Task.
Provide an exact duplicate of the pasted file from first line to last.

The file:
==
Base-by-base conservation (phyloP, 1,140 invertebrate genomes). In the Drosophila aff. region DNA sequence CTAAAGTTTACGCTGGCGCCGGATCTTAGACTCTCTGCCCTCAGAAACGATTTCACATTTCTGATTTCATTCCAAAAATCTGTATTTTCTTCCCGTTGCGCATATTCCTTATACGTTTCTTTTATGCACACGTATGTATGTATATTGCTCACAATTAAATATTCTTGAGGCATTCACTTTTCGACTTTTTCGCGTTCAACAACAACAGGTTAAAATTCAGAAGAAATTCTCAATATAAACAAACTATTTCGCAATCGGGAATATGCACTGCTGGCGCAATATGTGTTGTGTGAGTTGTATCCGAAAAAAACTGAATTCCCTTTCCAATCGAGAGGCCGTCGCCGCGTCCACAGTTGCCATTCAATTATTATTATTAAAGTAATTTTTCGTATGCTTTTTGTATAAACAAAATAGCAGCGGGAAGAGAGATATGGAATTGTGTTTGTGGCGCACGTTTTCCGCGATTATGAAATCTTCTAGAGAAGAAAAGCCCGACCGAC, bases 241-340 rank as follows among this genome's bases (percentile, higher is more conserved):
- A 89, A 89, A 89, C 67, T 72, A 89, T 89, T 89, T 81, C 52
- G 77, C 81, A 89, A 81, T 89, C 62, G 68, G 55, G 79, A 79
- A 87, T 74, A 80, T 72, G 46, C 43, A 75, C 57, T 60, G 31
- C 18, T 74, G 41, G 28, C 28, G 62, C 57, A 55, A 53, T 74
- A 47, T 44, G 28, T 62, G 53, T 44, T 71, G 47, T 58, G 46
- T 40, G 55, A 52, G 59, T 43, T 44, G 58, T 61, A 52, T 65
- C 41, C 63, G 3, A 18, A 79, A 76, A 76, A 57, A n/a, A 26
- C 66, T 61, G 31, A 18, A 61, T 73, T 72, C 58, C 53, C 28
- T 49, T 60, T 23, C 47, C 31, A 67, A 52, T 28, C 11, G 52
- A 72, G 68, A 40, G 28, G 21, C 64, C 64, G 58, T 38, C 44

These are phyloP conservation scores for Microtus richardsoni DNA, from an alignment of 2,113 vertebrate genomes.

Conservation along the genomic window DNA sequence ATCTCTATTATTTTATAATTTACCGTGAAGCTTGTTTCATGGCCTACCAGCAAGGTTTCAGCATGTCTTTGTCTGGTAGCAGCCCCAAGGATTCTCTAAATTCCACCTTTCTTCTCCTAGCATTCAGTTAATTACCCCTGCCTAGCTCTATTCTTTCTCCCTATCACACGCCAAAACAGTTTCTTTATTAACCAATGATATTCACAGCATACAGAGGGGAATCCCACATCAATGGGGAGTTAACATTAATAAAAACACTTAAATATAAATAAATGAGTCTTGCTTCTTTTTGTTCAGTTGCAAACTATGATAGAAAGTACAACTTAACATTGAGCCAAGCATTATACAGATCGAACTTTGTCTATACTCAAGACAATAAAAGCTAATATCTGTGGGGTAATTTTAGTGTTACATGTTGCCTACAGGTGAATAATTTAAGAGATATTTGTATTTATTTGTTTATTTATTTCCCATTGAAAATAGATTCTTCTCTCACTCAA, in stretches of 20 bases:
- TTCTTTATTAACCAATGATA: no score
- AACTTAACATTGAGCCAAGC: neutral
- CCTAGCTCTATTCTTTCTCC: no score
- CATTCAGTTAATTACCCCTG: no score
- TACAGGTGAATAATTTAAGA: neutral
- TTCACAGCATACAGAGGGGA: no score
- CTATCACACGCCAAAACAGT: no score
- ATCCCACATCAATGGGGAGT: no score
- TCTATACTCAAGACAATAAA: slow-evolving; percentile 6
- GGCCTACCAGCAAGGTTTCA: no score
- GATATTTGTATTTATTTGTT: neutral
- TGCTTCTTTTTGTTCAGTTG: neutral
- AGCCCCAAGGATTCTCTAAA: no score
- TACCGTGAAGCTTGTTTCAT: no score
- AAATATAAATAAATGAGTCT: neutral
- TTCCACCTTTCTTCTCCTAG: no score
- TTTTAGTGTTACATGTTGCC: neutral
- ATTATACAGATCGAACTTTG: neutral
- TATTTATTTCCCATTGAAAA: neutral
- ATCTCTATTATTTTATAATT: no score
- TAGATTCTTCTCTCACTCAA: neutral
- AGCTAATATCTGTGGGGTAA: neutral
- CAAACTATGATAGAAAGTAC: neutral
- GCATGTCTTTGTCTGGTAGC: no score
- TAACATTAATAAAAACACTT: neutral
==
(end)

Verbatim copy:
Base-by-base conservation (phyloP, 1,140 invertebrate genomes). In the Drosophila aff. region DNA sequence CTAAAGTTTACGCTGGCGCCGGATCTTAGACTCTCTGCCCTCAGAAACGATTTCACATTTCTGATTTCATTCCAAAAATCTGTATTTTCTTCCCGTTGCGCATATTCCTTATACGTTTCTTTTATGCACACGTATGTATGTATATTGCTCACAATTAAATATTCTTGAGGCATTCACTTTTCGACTTTTTCGCGTTCAACAACAACAGGTTAAAATTCAGAAGAAATTCTCAATATAAACAAACTATTTCGCAATCGGGAATATGCACTGCTGGCGCAATATGTGTTGTGTGAGTTGTATCCGAAAAAAACTGAATTCCCTTTCCAATCGAGAGGCCGTCGCCGCGTCCACAGTTGCCATTCAATTATTATTATTAAAGTAATTTTTCGTATGCTTTTTGTATAAACAAAATAGCAGCGGGAAGAGAGATATGGAATTGTGTTTGTGGCGCACGTTTTCCGCGATTATGAAATCTTCTAGAGAAGAAAAGCCCGACCGAC, bases 241-340 rank as follows among this genome's bases (percentile, higher is more conserved):
- A 89, A 89, A 89, C 67, T 72, A 89, T 89, T 89, T 81, C 52
- G 77, C 81, A 89, A 81, T 89, C 62, G 68, G 55, G 79, A 79
- A 87, T 74, A 80, T 72, G 46, C 43, A 75, C 57, T 60, G 31
- C 18, T 74, G 41, G 28, C 28, G 62, C 57, A 55, A 53, T 74
- A 47, T 44, G 28, T 62, G 53, T 44, T 71, G 47, T 58, G 46
- T 40, G 55, A 52, G 59, T 43, T 44, G 58, T 61, A 52, T 65
- C 41, C 63, G 3, A 18, A 79, A 76, A 76, A 57, A n/a, A 26
- C 66, T 61, G 31, A 18, A 61, T 73, T 72, C 58, C 53, C 28
- T 49, T 60, T 23, C 47, C 31, A 67, A 52, T 28, C 11, G 52
- A 72, G 68, A 40, G 28, G 21, C 64, C 64, G 58, T 38, C 44

These are phyloP conservation scores for Microtus richardsoni DNA, from an alignment of 2,113 vertebrate genomes.

Conservation along the genomic window DNA sequence ATCTCTATTATTTTATAATTTACCGTGAAGCTTGTTTCATGGCCTACCAGCAAGGTTTCAGCATGTCTTTGTCTGGTAGCAGCCCCAAGGATTCTCTAAATTCCACCTTTCTTCTCCTAGCATTCAGTTAATTACCCCTGCCTAGCTCTATTCTTTCTCCCTATCACACGCCAAAACAGTTTCTTTATTAACCAATGATATTCACAGCATACAGAGGGGAATCCCACATCAATGGGGAGTTAACATTAATAAAAACACTTAAATATAAATAAATGAGTCTTGCTTCTTTTTGTTCAGTTGCAAACTATGATAGAAAGTACAACTTAACATTGAGCCAAGCATTATACAGATCGAACTTTGTCTATACTCAAGACAATAAAAGCTAATATCTGTGGGGTAATTTTAGTGTTACATGTTGCCTACAGGTGAATAATTTAAGAGATATTTGTATTTATTTGTTTATTTATTTCCCATTGAAAATAGATTCTTCTCTCACTCAA, in stretches of 20 bases:
- TTCTTTATTAACCAATGATA: no score
- AACTTAACATTGAGCCAAGC: neutral
- CCTAGCTCTATTCTTTCTCC: no score
- CATTCAGTTAATTACCCCTG: no score
- TACAGGTGAATAATTTAAGA: neutral
- TTCACAGCATACAGAGGGGA: no score
- CTATCACACGCCAAAACAGT: no score
- ATCCCACATCAATGGGGAGT: no score
- TCTATACTCAAGACAATAAA: slow-evolving; percentile 6
- GGCCTACCAGCAAGGTTTCA: no score
- GATATTTGTATTTATTTGTT: neutral
- TGCTTCTTTTTGTTCAGTTG: neutral
- AGCCCCAAGGATTCTCTAAA: no score
- TACCGTGAAGCTTGTTTCAT: no score
- AAATATAAATAAATGAGTCT: neutral
- TTCCACCTTTCTTCTCCTAG: no score
- TTTTAGTGTTACATGTTGCC: neutral
- ATTATACAGATCGAACTTTG: neutral
- TATTTATTTCCCATTGAAAA: neutral
- ATCTCTATTATTTTATAATT: no score
- TAGATTCTTCTCTCACTCAA: neutral
- AGCTAATATCTGTGGGGTAA: neutral
- CAAACTATGATAGAAAGTAC: neutral
- GCATGTCTTTGTCTGGTAGC: no score
- TAACATTAATAAAAACACTT: neutral